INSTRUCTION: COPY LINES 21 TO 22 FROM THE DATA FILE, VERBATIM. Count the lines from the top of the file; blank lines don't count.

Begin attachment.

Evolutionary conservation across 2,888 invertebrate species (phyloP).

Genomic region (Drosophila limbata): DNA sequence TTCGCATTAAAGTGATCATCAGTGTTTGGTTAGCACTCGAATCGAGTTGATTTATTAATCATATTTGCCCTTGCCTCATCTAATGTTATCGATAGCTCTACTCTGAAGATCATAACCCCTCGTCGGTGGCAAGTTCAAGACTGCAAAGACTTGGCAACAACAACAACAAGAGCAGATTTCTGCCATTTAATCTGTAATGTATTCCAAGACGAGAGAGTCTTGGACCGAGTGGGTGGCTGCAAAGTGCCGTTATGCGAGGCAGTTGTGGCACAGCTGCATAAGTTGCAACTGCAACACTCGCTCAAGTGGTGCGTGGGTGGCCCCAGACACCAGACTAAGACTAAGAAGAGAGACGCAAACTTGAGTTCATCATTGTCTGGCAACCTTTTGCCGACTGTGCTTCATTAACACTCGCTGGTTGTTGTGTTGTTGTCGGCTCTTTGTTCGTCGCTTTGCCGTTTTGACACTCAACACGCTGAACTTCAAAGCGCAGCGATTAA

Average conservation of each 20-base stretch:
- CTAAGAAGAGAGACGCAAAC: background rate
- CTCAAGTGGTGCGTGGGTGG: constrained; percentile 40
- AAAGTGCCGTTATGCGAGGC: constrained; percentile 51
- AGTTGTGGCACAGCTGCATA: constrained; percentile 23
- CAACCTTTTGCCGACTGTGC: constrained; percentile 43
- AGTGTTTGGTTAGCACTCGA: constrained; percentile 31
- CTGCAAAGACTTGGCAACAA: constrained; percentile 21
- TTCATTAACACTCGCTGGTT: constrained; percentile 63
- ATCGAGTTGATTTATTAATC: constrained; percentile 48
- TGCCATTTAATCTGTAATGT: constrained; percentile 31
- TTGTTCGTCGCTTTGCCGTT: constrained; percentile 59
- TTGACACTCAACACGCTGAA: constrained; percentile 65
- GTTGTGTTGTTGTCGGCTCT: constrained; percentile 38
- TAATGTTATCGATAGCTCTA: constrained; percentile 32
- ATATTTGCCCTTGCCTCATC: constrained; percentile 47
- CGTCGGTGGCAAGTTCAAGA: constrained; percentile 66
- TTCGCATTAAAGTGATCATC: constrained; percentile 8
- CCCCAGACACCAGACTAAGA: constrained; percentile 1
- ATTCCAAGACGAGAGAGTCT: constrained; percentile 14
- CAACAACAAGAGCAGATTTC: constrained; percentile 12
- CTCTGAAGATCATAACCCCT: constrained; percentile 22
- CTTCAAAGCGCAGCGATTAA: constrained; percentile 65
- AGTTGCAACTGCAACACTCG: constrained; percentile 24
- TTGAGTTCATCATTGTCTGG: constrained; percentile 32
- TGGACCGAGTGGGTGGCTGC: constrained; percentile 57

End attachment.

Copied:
- CCCCAGACACCAGACTAAGA: constrained; percentile 1
- ATTCCAAGACGAGAGAGTCT: constrained; percentile 14